SAN FRANCISCO, Dec. 1, 2020 /PRNewswire/ — PRO Unlimited, a global innovator of contingent workforce management software and services, today announced the top jobs market trends in the skilled, white-collar contingent (i.e. non-employee, contractor, consultant) landscape in 2020 based on year-over-year company data. Utilizing the company’s largest client data sets across hundreds of enterprises and thousands of job titles, PRO examined how the COVID-19 pandemic impacted contingent labor hiring across industries, demand in job roles and hot growth markets nationwide.
“There’s a strategic shift happening where employers competing in a war for skilled specialty talent have accelerated their adoption of contingent labor – and it’s not only “gig” app and blue-collar jobs anymore. In fact, 40% of all white-collar workers fall into this category,” said Kevin Akeroyd, CEO of PRO Unlimited. “At the same time, business professionals are embracing this type of work. Not only does this new contingent economy offer increased flexibility and high-paying white-collar jobs, but employers benefit from a more diverse talent pool, greater innovation, better fiscal management and much more. By late-2021, we expect over half of skilled workers will be contingent and employers will need to successfully manage this expanding workforce as part of their overall human capital strategy.”
Utilizing PRO’s deep industry insights and historical client data, the company compared hiring patterns in the contingent industry that occurred as a result of the COVID pandemic to that of the 2008 Great Recession.
COVID-19 pandemic impacts contingent hiring harder and faster than the 2008 Recession, but it rebounded much more rapidly:
While contingent hiring declined 56% in the first half of 2020 – a much larger and faster drop compared to the 2008 Recession – it quickly returned to pre-COVID levels by July and hiring was 9% higher year-over-year by September.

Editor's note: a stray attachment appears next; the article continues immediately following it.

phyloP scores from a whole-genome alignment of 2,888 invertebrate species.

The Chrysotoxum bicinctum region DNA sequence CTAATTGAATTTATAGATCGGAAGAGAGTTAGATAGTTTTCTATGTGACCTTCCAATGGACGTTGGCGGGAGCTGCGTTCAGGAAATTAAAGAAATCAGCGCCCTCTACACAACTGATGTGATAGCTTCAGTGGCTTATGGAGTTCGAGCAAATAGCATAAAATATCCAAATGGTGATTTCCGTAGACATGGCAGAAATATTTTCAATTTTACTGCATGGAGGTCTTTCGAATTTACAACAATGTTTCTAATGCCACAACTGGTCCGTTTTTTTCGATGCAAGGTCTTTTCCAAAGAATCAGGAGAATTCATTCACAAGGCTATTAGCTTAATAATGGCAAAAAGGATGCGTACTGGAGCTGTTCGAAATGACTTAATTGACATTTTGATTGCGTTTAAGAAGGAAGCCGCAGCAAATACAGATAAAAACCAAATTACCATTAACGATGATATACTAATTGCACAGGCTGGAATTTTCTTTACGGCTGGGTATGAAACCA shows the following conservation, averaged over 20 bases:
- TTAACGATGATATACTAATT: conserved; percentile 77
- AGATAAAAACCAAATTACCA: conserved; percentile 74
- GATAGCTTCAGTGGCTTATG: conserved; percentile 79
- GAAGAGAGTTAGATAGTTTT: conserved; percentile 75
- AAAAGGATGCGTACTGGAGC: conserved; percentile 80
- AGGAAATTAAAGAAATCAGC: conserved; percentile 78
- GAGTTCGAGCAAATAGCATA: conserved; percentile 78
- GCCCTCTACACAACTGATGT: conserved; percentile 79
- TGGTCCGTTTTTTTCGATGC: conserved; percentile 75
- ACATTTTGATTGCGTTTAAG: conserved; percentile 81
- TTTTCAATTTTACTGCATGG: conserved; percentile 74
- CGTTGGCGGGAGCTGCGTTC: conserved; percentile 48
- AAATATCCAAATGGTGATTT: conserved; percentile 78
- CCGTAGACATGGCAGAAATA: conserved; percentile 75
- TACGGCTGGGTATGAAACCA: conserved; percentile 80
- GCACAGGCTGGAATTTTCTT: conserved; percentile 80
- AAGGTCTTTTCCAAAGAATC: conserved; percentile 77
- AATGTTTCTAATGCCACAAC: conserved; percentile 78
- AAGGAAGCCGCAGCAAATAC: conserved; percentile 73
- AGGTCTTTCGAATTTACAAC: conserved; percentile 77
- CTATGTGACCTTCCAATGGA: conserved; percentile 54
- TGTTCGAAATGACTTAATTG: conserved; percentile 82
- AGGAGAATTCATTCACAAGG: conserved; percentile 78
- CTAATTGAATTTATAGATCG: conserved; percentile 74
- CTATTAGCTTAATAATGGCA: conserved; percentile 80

Contingent hiring and the economy overall is recovering faster now than it did from the 2008 Recession. Contingent hiring historically recovers quicker than the overall U.S. labor market coming out of recessions.
“The onset of the pandemic in early 2020 and the high amount of uncertainty from an economic perspective sent employers into crisis mode. Many of them announced hiring freezes and layoffs. As such, we saw a decline in contingent hires, but it quickly rebounded and increased higher than pre-pandemic levels. We expect contingent roles will replace many full-time, white-collar jobs going into next year,” added Akeroyd.
Demand increased for IT/technology, healthcare and professional services, while manufacturing and industrial positions have dropped significantly
The hottest industries for contingent hiring in 2020 were IT/technology, healthcare and professional services. Contingent labor hiring in healthcare was least impacted by COVID.
Jobs in IT/technology, healthcare and professional services have increased significantly in demand from 2019 to 2020, while industrial, manufacturing and administrative positions have declined. For example:
Hiring of IT analysts, who provide tech support within companies, is up 43%, as is the use of data engineers (31%), IT/tech project managers (23%), marketing managers (18%), clinical pharmacists (18%) and designers (9%).
Jobs on the decline include administrative assistants at 51%, assembly specialists at 69%, and manufacturing associates at 32%.
White-collar gig workers look for the highest monetary bidder in their job searches, while culture and company values are less of a priority
According to a client survey commissioned by PRO among contractors, 40% of respondents say monetary compensation is by far the most valued factor in their job search.
Less valued factors include the opportunity to convert to a full-time employee (19%), unique project opportunities or skill-building (14%), and company values/culture (8%).
U.S. cities like Nashville, Charlotte and Indianapolis are emerging as hot growth markets for jobs — in fact, hiring is stronger than it was pre-COVID
Salt Lake City, Denver, Austin and Hartford were all cities that were already “anointed” as metros that were poised for growth pre-pandemic. While these cities have not returned to pre-COVID hiring levels, their rate of hiring is remaining steady and showing signs of improvement. Employers are not abandoning hiring from these metros.
Nashville, Charlotte and Indianapolis have emerged as strong hiring alternatives as their hiring levels are even stronger now than they were pre-pandemic.
In the West, hiring has already returned to higher than pre-pandemic levels, but lower year-over-year.
For more information and to download the PRO Unlimited Labor Market Report, click here.
About PRO Unlimited
PRO Unlimited, through its purely vendor-neutral Managed Services Provider (MSP) and Vendor Management System (VMS) solutions, helps organizations around the world address the costs, risks and quality issues associated with managing a contingent workforce. A pioneer and innovator in the VMS and MSP space, PRO offers solutions for the procurement and management of contingent labor, 1099/co-employment risk management, and third-party payroll. http://www.prounlimited.com